In April, during the last Spring Fling, Ali Fausnaught, 19, a freshman at West Chester University, fell three stories to her death at an off-campus house party, The Philadelphia Daily News reported. She had been visiting her boyfriend, a Temple student, and rooftop parties have become part of the off-campus tradition.
A report by an outside law firm -- commissioned by Yeshiva University -- has confirmed reports of numerous incidents of sexual abuse of students at the university's high school for boys. "The investigative team has concluded that multiple incidents of varying types of sexual and physical abuse took place at [the high school] during the relevant time period. This conduct was carried out by a number of individuals in positions of authority ... including, in certain instances, after members of the administration had been made aware of such conduct. In addition, the investigative team found that, during the relevant time period, sexual and physical abuse took place at other schools comprising the university as well.... The
investigative team found that, up until 2001, there were multiple instances in which the university either failed to appropriately act to protect the safety of its students or did not respond to the allegations at all." The report noted improvements after 2001 and since the scandal over the sex abuse charges became public.
Originally, the university said that the entire report would be released, but it provided only a summary, citing issues raised by suits filed against Yeshiva.
A statement from Richard M. Joel, the president (who was not president at the time of the abuse allegations), said: "There are findings set forth in this report that serve as a source of profound shame and sadness for our institution. On behalf of the Board of Trustees and the entire University community, I express my deepest and most heartfelt remorse, and truly hope that our recognition of these issues provides some level of comfort and closure to the victims."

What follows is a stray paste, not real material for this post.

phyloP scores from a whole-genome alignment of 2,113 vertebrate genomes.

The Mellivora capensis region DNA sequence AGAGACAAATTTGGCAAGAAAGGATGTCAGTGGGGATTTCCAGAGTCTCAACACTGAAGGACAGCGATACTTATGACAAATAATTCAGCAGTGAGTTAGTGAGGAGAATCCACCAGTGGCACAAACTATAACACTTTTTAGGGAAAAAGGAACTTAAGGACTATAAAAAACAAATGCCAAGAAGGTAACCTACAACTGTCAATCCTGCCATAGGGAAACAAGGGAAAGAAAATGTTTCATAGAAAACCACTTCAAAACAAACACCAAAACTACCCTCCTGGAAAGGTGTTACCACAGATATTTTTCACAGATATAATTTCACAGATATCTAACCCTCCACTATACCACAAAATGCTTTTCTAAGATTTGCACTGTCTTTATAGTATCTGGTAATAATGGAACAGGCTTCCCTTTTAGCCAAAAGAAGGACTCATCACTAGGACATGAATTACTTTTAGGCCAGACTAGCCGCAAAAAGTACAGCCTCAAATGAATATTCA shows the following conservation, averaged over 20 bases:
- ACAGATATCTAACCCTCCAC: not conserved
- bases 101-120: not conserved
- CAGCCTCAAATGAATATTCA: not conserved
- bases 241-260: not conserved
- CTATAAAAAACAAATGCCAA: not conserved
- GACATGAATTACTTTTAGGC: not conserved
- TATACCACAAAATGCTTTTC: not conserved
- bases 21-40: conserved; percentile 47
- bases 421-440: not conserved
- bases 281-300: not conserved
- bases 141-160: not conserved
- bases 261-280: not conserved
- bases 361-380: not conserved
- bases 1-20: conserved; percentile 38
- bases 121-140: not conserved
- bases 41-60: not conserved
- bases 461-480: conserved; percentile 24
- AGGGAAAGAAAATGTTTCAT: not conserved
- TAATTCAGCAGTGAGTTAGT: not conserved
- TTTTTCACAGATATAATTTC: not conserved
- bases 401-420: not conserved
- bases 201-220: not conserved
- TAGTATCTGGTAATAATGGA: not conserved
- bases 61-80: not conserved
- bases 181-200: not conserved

George Washington University last week removed Doug Guthrie as dean of its business school, after determining that the school had spent $10 million more than authorized, The Wall Street Journal reported. “It had become increasingly clear that the financial management and operational differences between the dean and the administration were too great to surmount,” said a university spokeswoman.
All 25,000 people who took the entrance exam for the University of Liberia failed this year, BBC reported. A university official said that most students "lacked enthusiasm and did not have a basic grasp of English," the BBC report said.
Robert Rumbelow resigned as director of the band at the University of Illinois at Urbana-Champaign last week after officials determined that he sold $87,000 in old instruments of the university's on eBay and elsewhere, The Chicago Tribune reported. Rumbelow faces felony theft charges because the funds from the sales were deposited in his own account. Rumbelow's lawyer said that his client intended to turn the funds over the university once all the old instruments were sold (he now has done so) and enough funds had been raised for a new band building.